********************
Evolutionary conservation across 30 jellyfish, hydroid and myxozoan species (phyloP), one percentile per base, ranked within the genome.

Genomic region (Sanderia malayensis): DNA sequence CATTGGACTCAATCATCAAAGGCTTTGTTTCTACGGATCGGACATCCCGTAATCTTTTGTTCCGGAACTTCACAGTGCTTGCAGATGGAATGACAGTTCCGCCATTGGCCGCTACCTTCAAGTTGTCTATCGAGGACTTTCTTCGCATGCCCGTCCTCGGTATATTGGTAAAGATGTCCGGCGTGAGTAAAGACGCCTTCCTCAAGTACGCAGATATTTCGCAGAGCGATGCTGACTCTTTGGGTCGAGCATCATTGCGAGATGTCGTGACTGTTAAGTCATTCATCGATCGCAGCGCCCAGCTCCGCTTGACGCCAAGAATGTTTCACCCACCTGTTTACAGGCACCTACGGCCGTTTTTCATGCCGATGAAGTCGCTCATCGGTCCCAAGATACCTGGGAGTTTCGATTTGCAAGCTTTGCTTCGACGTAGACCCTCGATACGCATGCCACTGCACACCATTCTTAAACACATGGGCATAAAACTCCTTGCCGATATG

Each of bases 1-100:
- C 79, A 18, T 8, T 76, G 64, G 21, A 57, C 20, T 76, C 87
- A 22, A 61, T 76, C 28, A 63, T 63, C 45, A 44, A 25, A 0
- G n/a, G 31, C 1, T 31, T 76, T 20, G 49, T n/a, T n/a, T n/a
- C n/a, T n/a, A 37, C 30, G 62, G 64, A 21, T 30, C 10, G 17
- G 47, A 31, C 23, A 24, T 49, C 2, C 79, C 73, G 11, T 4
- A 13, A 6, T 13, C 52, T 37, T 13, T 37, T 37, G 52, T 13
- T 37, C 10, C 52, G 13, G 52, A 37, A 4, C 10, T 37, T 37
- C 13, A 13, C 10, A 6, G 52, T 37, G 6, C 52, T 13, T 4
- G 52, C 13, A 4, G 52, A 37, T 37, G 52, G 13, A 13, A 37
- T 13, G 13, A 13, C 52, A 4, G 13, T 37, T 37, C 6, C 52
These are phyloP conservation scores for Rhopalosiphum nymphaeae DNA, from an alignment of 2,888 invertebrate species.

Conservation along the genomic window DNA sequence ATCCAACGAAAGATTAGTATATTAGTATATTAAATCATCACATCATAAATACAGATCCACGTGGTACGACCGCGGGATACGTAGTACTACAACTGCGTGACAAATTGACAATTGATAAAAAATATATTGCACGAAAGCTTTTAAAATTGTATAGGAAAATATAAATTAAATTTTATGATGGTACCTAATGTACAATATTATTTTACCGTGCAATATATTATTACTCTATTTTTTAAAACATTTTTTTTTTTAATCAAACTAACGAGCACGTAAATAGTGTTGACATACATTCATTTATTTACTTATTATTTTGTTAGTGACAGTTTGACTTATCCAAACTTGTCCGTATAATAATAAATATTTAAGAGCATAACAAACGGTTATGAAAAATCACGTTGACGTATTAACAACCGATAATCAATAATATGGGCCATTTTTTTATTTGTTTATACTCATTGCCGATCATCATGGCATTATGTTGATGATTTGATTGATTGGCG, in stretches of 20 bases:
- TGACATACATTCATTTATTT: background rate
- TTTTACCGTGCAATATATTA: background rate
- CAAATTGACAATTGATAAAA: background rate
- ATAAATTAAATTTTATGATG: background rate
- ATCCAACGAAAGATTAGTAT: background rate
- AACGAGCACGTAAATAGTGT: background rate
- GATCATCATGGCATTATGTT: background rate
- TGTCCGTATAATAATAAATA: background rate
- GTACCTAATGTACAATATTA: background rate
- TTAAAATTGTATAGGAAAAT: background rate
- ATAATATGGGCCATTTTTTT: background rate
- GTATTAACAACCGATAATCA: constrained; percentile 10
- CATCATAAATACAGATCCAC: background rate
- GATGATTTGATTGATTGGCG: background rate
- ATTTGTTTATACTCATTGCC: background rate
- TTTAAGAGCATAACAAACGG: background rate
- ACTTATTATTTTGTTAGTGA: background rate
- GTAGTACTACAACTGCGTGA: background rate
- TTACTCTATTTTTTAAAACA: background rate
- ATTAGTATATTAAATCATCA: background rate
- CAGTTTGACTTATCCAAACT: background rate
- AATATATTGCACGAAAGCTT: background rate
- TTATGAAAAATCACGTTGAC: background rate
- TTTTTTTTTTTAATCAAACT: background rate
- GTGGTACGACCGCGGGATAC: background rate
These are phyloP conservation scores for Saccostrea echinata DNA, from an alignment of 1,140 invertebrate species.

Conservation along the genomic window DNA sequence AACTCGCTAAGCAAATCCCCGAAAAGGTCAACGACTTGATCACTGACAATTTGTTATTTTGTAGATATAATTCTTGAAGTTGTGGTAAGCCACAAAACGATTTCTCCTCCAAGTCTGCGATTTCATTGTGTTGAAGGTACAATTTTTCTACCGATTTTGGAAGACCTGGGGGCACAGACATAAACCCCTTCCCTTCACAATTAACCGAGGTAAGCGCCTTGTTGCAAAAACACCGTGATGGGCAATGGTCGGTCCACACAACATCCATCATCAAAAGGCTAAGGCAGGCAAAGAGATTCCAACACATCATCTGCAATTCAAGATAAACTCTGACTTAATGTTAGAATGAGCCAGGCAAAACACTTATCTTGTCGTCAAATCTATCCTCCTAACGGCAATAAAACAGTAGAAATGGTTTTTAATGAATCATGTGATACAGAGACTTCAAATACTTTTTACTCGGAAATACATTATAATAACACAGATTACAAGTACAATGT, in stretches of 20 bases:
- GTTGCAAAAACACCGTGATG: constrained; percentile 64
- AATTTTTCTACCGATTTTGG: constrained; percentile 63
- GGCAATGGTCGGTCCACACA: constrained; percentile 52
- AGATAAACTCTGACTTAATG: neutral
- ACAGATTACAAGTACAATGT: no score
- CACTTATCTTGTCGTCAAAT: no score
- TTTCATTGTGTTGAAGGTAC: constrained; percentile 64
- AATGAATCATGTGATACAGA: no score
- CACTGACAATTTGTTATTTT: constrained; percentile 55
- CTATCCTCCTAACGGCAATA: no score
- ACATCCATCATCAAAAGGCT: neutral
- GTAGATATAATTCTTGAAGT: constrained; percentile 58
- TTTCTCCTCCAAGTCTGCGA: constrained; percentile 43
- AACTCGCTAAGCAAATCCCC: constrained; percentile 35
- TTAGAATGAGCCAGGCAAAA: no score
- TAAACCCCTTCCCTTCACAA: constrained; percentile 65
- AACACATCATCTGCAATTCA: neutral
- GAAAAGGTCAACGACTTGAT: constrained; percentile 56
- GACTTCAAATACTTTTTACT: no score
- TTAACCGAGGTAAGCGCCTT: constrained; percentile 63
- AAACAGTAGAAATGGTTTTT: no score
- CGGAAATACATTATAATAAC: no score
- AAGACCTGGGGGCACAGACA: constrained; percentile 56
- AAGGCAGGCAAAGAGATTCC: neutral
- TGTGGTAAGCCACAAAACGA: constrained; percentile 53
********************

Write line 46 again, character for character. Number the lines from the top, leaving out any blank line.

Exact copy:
- AGATAAACTCTGACTTAATG: neutral